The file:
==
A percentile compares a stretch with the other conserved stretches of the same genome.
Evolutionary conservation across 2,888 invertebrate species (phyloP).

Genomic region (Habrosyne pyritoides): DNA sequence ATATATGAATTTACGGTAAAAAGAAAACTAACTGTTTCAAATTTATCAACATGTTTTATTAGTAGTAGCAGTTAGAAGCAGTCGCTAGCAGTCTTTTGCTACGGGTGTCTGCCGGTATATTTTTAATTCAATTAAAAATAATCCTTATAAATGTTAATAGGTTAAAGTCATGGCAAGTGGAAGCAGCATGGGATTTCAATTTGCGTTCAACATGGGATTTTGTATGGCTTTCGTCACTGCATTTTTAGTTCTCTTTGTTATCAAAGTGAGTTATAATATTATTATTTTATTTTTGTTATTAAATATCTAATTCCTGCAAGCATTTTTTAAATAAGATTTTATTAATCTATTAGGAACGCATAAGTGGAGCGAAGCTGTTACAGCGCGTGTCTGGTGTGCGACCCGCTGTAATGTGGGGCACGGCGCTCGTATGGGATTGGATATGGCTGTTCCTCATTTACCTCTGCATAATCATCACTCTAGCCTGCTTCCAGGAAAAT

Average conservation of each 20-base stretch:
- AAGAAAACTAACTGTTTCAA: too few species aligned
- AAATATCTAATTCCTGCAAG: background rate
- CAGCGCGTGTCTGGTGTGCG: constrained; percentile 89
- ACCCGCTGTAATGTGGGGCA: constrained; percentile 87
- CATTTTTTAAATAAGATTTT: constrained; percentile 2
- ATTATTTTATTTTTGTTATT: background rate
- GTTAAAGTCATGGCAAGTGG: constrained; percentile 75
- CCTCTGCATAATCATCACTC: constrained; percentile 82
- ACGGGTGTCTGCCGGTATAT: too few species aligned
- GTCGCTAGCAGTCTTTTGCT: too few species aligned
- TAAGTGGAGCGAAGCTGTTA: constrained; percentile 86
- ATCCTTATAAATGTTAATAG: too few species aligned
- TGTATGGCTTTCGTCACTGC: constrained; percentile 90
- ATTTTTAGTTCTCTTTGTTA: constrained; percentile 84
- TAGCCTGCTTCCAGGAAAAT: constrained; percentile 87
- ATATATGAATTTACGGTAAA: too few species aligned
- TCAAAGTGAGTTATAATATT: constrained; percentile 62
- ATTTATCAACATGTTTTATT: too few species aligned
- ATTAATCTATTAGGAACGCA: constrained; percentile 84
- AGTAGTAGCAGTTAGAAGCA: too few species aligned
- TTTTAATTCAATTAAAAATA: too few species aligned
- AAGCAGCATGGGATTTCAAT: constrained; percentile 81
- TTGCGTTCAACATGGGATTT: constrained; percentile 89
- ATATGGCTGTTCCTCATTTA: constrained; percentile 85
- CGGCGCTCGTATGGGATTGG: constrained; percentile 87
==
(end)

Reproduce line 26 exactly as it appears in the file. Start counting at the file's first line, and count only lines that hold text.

- AAGCAGCATGGGATTTCAAT: constrained; percentile 81